This weekend sees the opening round of the FIA's Asia Pacific Rally Championship where, of great concern, only four competitors are registered for the fledgling regional series.
New Zealand's Rally of Whangarei organisers will be thankful they have a round of the NZ Rally Championship to make the event worthwhile, but there must now be serious doubts about the future of the APRC.
Other countries hosting rounds of the series this year must also be nervously sweating on entry numbers to see if their events stand up financially as well.
For the past seven years, the Indian-based Team MRF has virtually been the glue that has held the APRC together, but with their withdrawal this year in order to launch a major WRC2 campaign in 2019, it leaves the championship not only devoid of entries, but severely lacking in top-line drivers.
Australian-based New Zealander, Mike Young, heads the entry list in his Cusco Racing Toyota Vitz, but he appears to have little serious opposition.
The championship is now a far, far cry from its former self, and a history that has seen the likes of Carlos Sainz, Ross Dunkerton, Possum Bourne, Kenneth Eriksson, Cody Crocker, Alister McRae and Chris Atkinson hold the trophy aloft.
Mike Young is the top seed at the Rally of Whangarei in his Cusco Racing Toyota Vitz.
Wayne Christie, recently elected President of the FIA Rallies Commission, and a resident New Zealander, is as concerned as any with the state of the championship.
"It certainly is a worry that only four entries have been received for Rally of Whangarei and I note this is consistent with recent years," Christie told RallySport Magazine.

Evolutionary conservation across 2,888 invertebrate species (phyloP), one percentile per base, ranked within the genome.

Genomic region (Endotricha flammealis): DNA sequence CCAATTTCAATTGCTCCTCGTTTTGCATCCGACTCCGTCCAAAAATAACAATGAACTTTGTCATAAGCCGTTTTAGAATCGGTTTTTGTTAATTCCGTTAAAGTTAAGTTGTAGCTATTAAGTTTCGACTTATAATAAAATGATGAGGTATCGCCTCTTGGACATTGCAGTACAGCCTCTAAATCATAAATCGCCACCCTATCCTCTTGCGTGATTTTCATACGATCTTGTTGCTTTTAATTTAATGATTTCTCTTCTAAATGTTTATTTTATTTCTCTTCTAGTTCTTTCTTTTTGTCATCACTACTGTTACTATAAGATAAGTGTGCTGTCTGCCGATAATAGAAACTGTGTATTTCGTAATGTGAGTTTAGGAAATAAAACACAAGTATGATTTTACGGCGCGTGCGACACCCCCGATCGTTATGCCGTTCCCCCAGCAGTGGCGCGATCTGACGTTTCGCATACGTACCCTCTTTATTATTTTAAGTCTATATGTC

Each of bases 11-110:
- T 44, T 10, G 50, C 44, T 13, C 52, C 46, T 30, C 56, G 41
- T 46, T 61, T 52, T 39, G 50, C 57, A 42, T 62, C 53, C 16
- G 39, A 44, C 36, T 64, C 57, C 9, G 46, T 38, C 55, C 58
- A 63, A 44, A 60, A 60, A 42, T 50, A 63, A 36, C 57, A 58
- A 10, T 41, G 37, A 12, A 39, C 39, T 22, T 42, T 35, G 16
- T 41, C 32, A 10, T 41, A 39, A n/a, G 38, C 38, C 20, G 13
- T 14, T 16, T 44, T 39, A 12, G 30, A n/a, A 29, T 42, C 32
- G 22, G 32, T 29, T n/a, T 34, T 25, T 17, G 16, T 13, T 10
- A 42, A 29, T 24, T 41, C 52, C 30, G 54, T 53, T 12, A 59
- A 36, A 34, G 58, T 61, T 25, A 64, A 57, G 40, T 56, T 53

"It will be disappointing not to have the MRF Skoda team there this year as they have been a mainstay for some years.
“The current state of the APRC is not unique though, with many regional championships around the world suffering from dropping entry levels.”
Wayne Christie, President of the FIA Rallies Commission.
Outside the World Rally Championship, only the European Rally Championship consistently attracts large field sizes.
"The issue of regional rally championships and what can be done to increase competitor numbers will be a major topic for discussion, review and problem-solving at my first Rally Commission meeting next week," he added.
"At this stage I don’t think I’m in a position to comment further as I don’t have more information at my fingertips, however, a review of the APRC results since 2002 shows that only on three occasions have championship entry numbers been more than 10.
"Although entries for a couple of years (2010 and 2011) were around 26, the number of competitors who scored points in more than one round was still only around 10 or less.
"This suggests that competitors only contested the one round, and most likely their local round.”
"It is interesting that, apart from Gaurav Gill and Cody Crocker, most of the APRC champions have come from outside the Asia Pacific region and have generally been part of a 'junior' or satellite team from Europe," Christie adds.
Cody Crocker is a multiple winner of the Asia Pacific Rally Championship.
"I suspect many of these teams are finding it cheaper and more competitive to compete in Europe, and no longer see the value they once did in sending teams to contest the APRC."
All of which is bad news for top level rallying Down Under, but is perhaps even more reason why Australian and New Zealand authorities need be working together for the betterment of the sport in this region.
A rebirth of the former Tasman Cup has been muted over the past 12 months, but at this stage it's all talk.
Hopefully talk evolves into action sooner rather than later, because rallying Down Under can't afford to be further isolated from the rest of the world.
We inexplicably lost Rally New Zealand, perhaps never to return, and if a similar fate befell Rally Australia, then who knows where this leaves rallying in our part of the world.
Let's hope it doesn't come to that.
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